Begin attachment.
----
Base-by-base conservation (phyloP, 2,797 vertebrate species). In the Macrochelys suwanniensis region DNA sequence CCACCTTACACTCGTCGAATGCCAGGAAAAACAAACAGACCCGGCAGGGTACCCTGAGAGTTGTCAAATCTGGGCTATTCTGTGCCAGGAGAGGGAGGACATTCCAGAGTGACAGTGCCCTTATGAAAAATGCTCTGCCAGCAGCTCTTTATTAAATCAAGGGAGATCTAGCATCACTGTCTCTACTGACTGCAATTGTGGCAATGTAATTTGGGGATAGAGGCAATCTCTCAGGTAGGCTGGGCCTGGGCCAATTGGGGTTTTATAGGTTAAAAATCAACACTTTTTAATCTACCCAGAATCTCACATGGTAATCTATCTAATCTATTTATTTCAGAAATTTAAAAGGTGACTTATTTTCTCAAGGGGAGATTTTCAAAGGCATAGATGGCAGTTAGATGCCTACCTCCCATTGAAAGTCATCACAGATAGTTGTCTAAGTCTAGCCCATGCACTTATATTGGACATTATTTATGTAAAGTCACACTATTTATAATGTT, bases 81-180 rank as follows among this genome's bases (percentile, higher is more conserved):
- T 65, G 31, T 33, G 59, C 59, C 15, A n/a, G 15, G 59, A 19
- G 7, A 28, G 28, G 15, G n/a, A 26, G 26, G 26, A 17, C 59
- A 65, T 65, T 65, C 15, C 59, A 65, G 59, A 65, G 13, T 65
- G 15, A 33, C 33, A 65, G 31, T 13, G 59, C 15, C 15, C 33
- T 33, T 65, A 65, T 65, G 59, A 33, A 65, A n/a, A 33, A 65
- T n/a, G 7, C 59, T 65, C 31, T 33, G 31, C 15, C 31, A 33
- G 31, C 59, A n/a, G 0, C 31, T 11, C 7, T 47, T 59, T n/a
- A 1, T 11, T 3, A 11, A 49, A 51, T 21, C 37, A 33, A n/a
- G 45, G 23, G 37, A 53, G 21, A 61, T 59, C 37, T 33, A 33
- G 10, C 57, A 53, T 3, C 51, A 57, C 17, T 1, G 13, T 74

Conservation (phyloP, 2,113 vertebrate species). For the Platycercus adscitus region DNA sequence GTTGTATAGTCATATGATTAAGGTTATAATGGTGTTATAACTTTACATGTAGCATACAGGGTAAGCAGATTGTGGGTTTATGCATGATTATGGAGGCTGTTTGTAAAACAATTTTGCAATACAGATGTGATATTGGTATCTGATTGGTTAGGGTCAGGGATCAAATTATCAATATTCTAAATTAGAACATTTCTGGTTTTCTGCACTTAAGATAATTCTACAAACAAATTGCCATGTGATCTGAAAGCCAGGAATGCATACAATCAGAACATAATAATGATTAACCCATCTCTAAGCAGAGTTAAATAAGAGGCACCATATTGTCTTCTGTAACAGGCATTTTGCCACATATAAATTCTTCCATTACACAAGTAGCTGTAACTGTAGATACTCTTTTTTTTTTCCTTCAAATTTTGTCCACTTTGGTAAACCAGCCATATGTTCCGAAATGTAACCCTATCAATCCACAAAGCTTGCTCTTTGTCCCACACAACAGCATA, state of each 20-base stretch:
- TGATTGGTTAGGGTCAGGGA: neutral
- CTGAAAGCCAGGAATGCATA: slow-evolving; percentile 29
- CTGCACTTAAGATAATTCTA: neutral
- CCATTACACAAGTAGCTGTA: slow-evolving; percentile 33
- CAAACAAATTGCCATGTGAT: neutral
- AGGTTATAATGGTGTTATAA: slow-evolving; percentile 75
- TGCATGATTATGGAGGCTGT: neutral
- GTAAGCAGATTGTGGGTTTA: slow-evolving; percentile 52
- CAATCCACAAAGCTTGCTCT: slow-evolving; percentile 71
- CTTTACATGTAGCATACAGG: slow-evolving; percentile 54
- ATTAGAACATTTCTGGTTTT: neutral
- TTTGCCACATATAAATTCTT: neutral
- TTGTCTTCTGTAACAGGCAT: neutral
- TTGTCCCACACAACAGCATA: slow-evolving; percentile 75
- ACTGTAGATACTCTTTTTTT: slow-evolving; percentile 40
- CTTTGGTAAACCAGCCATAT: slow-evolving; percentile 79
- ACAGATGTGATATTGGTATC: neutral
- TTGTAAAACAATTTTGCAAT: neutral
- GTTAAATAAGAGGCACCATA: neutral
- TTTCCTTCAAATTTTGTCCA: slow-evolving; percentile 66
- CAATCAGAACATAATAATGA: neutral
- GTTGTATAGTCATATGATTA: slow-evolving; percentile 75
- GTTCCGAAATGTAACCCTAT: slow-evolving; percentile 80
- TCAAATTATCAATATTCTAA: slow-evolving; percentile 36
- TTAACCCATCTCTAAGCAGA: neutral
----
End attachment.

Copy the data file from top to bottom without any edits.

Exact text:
Base-by-base conservation (phyloP, 2,797 vertebrate species). In the Macrochelys suwanniensis region DNA sequence CCACCTTACACTCGTCGAATGCCAGGAAAAACAAACAGACCCGGCAGGGTACCCTGAGAGTTGTCAAATCTGGGCTATTCTGTGCCAGGAGAGGGAGGACATTCCAGAGTGACAGTGCCCTTATGAAAAATGCTCTGCCAGCAGCTCTTTATTAAATCAAGGGAGATCTAGCATCACTGTCTCTACTGACTGCAATTGTGGCAATGTAATTTGGGGATAGAGGCAATCTCTCAGGTAGGCTGGGCCTGGGCCAATTGGGGTTTTATAGGTTAAAAATCAACACTTTTTAATCTACCCAGAATCTCACATGGTAATCTATCTAATCTATTTATTTCAGAAATTTAAAAGGTGACTTATTTTCTCAAGGGGAGATTTTCAAAGGCATAGATGGCAGTTAGATGCCTACCTCCCATTGAAAGTCATCACAGATAGTTGTCTAAGTCTAGCCCATGCACTTATATTGGACATTATTTATGTAAAGTCACACTATTTATAATGTT, bases 81-180 rank as follows among this genome's bases (percentile, higher is more conserved):
- T 65, G 31, T 33, G 59, C 59, C 15, A n/a, G 15, G 59, A 19
- G 7, A 28, G 28, G 15, G n/a, A 26, G 26, G 26, A 17, C 59
- A 65, T 65, T 65, C 15, C 59, A 65, G 59, A 65, G 13, T 65
- G 15, A 33, C 33, A 65, G 31, T 13, G 59, C 15, C 15, C 33
- T 33, T 65, A 65, T 65, G 59, A 33, A 65, A n/a, A 33, A 65
- T n/a, G 7, C 59, T 65, C 31, T 33, G 31, C 15, C 31, A 33
- G 31, C 59, A n/a, G 0, C 31, T 11, C 7, T 47, T 59, T n/a
- A 1, T 11, T 3, A 11, A 49, A 51, T 21, C 37, A 33, A n/a
- G 45, G 23, G 37, A 53, G 21, A 61, T 59, C 37, T 33, A 33
- G 10, C 57, A 53, T 3, C 51, A 57, C 17, T 1, G 13, T 74

Conservation (phyloP, 2,113 vertebrate species). For the Platycercus adscitus region DNA sequence GTTGTATAGTCATATGATTAAGGTTATAATGGTGTTATAACTTTACATGTAGCATACAGGGTAAGCAGATTGTGGGTTTATGCATGATTATGGAGGCTGTTTGTAAAACAATTTTGCAATACAGATGTGATATTGGTATCTGATTGGTTAGGGTCAGGGATCAAATTATCAATATTCTAAATTAGAACATTTCTGGTTTTCTGCACTTAAGATAATTCTACAAACAAATTGCCATGTGATCTGAAAGCCAGGAATGCATACAATCAGAACATAATAATGATTAACCCATCTCTAAGCAGAGTTAAATAAGAGGCACCATATTGTCTTCTGTAACAGGCATTTTGCCACATATAAATTCTTCCATTACACAAGTAGCTGTAACTGTAGATACTCTTTTTTTTTTCCTTCAAATTTTGTCCACTTTGGTAAACCAGCCATATGTTCCGAAATGTAACCCTATCAATCCACAAAGCTTGCTCTTTGTCCCACACAACAGCATA, state of each 20-base stretch:
- TGATTGGTTAGGGTCAGGGA: neutral
- CTGAAAGCCAGGAATGCATA: slow-evolving; percentile 29
- CTGCACTTAAGATAATTCTA: neutral
- CCATTACACAAGTAGCTGTA: slow-evolving; percentile 33
- CAAACAAATTGCCATGTGAT: neutral
- AGGTTATAATGGTGTTATAA: slow-evolving; percentile 75
- TGCATGATTATGGAGGCTGT: neutral
- GTAAGCAGATTGTGGGTTTA: slow-evolving; percentile 52
- CAATCCACAAAGCTTGCTCT: slow-evolving; percentile 71
- CTTTACATGTAGCATACAGG: slow-evolving; percentile 54
- ATTAGAACATTTCTGGTTTT: neutral
- TTTGCCACATATAAATTCTT: neutral
- TTGTCTTCTGTAACAGGCAT: neutral
- TTGTCCCACACAACAGCATA: slow-evolving; percentile 75
- ACTGTAGATACTCTTTTTTT: slow-evolving; percentile 40
- CTTTGGTAAACCAGCCATAT: slow-evolving; percentile 79
- ACAGATGTGATATTGGTATC: neutral
- TTGTAAAACAATTTTGCAAT: neutral
- GTTAAATAAGAGGCACCATA: neutral
- TTTCCTTCAAATTTTGTCCA: slow-evolving; percentile 66
- CAATCAGAACATAATAATGA: neutral
- GTTGTATAGTCATATGATTA: slow-evolving; percentile 75
- GTTCCGAAATGTAACCCTAT: slow-evolving; percentile 80
- TCAAATTATCAATATTCTAA: slow-evolving; percentile 36
- TTAACCCATCTCTAAGCAGA: neutral